Canadian rents ended 2023 on a pricy note, with the asking average price hitting yet another record high of $2,178 in December. That figure is up 8.6% from its year-ago level and marks a 22% increase over the past two years, according to new data from and Urbanation.

As anyone with a stake in the country’s rental market will likely already know, and Urbanation release a report on the rental market each month, delving into what’s going on not only on a national basis, but at provincial and municipal levels as well. This latest rendition of the report deviates from the norm in that it looks back on the trends that characterized Canadian rental markets in 2023 (and how those trends stack up to 2022) and also forecasts what’s to come in 2024.

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Looking at national rent growth through a more granular lens reveals that traditional purpose-built rental apartments were the most reasonably priced rental accommodations through 2023 (relative to condo and house rentals). At the same time, purpose-built rentals saw a 12.8% rate of annual increase, and managed to well outpace other property types in terms of rent growth over the past year.

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Also on a national basis, the data shows that rents across both purpose-built and condominium apartments shot up 10.7% in 2023, matching the growth observed over the year prior. Where there was some noticeable variation was across different unit types. Rent growth was the steepest for smaller, more affordable unit types, including one-bedroom apartments (up 12.7% over the past year) and studio apartments (up 11.9% over the past year).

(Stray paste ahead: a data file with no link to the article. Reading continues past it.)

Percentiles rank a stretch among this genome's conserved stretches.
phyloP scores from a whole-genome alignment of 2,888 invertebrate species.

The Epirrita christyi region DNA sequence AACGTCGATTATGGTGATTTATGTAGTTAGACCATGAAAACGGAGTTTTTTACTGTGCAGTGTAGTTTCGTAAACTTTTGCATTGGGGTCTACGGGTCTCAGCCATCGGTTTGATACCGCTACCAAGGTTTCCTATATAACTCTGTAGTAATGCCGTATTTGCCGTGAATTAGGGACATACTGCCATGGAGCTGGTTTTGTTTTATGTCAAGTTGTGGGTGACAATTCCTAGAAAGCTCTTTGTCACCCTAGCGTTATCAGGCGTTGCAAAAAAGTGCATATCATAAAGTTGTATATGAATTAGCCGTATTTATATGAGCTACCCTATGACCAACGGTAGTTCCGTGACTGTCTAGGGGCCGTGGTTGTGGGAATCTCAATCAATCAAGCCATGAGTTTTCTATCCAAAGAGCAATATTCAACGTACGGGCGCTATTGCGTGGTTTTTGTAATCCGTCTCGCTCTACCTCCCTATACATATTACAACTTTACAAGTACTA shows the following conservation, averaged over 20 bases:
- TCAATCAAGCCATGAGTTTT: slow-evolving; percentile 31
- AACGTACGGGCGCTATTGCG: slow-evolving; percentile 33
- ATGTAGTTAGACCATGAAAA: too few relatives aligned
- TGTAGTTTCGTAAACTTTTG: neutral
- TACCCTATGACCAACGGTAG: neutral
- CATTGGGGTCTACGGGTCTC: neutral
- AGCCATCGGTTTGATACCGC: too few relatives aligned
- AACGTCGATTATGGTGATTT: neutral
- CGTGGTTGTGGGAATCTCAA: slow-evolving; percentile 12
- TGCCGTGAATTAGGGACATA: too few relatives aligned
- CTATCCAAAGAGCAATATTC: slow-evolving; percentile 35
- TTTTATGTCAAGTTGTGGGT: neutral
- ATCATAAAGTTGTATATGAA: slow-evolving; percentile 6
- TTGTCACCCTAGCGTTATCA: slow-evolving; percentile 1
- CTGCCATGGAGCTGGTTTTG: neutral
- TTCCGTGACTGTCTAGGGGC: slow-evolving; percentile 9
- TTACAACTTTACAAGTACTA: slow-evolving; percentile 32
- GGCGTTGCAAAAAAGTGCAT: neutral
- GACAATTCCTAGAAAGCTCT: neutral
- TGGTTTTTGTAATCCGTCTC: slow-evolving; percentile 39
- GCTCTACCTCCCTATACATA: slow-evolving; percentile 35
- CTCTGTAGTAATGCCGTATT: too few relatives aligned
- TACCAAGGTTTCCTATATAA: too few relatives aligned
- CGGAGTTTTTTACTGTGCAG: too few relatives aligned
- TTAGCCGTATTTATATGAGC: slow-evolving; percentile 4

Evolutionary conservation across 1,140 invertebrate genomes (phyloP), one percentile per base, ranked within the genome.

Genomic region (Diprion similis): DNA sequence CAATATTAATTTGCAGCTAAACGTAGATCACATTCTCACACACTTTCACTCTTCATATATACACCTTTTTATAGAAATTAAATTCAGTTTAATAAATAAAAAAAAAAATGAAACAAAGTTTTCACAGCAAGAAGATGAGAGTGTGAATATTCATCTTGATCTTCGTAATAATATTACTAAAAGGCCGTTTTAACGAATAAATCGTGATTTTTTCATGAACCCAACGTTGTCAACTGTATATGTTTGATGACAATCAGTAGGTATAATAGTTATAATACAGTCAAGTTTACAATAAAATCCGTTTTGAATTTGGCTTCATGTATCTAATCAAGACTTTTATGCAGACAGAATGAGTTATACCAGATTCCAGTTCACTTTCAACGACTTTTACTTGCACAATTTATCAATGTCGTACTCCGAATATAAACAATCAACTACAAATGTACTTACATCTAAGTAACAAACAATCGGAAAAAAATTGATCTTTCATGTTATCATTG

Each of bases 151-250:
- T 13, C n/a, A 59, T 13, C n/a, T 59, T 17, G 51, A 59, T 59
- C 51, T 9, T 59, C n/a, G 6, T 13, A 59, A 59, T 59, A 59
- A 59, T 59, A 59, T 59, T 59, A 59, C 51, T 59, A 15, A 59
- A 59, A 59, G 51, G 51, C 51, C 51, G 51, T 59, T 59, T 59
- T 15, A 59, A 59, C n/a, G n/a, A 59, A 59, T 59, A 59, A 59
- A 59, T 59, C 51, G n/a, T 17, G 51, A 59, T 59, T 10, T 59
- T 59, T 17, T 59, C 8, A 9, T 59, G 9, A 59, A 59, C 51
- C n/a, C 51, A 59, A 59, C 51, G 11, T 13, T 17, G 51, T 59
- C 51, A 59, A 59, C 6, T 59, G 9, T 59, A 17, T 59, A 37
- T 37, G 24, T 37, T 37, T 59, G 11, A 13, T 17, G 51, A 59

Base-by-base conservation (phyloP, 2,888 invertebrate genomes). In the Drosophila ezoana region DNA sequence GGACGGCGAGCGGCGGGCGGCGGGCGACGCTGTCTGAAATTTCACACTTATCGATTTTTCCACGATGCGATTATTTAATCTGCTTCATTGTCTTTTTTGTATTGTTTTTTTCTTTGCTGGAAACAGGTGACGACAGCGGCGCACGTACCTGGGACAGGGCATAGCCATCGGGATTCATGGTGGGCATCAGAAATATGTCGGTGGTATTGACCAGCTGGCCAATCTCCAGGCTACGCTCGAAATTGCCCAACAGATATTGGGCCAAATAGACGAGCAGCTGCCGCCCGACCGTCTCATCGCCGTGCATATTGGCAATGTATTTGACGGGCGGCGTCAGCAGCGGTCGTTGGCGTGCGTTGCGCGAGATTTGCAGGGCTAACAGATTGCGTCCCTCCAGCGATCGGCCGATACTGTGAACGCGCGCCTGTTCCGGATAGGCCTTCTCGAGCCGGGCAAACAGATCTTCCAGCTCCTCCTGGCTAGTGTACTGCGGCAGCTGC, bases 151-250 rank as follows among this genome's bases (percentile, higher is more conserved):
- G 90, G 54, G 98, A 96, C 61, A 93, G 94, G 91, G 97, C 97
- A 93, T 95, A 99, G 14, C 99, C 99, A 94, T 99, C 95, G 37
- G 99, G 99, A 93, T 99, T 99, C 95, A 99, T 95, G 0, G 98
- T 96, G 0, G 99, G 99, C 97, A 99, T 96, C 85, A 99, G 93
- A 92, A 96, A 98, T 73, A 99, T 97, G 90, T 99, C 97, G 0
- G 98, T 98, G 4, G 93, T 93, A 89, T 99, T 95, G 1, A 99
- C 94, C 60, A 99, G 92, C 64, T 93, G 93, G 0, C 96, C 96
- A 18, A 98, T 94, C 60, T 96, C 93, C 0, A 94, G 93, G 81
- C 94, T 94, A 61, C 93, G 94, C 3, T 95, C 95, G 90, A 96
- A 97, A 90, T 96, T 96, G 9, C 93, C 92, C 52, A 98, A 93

“Two-bedroom rents increased at a slower rate in 2023 compared with 2022, while all other unit types experienced faster rent growth in 2023,” the report adds.

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The data also shows just how much Toronto and Vancouver's rental markets have slowed down over the past year. Average asking rents rose just 2.1% in Toronto and slipped 0.7% in Vancouver in 2023. In stark contrast, average rent in Calgary grew 14% over last year, making the western city the fastest-growing of Canada’s six largest markets. Still, as of December, average rent remains relatively high in both Toronto and Vancouver, at $2,832 and $3,059, respectively, and comparatively affordable in Calgary, at $2,071.

Provincially, Alberta saw a 15.6% uptick in rent growth over 2023 (following a 16.8% increase in December 2022), while rents in Ontario edged up just 3.7% (following a 15.5% increase in December 2022). In BC, rents slipped 1.4% in 2023, a far cry from the 18.5% increase in the metric observed at the tail-end of 2022.

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Looking forward to 2024, and Urbanation forecast that Alberta will continue to see above-average rent increases — a testament to its relative affordability — while more expensive markets like Ontario and BC will continue to see slower, below-average rent growth.

More broadly, the expectation is that Canadian rental markets will become “somewhat more balanced” as 2024 progresses and as the economy slows and homebuying ability improves as a result of interest rate cuts. Rent growth is expected to “converge” towards its five-year average of around 5%.

A “continued rise in apartment completions and an increase in tenant turnover” should help to placate demand and “help temper rent growth” in the near term as well.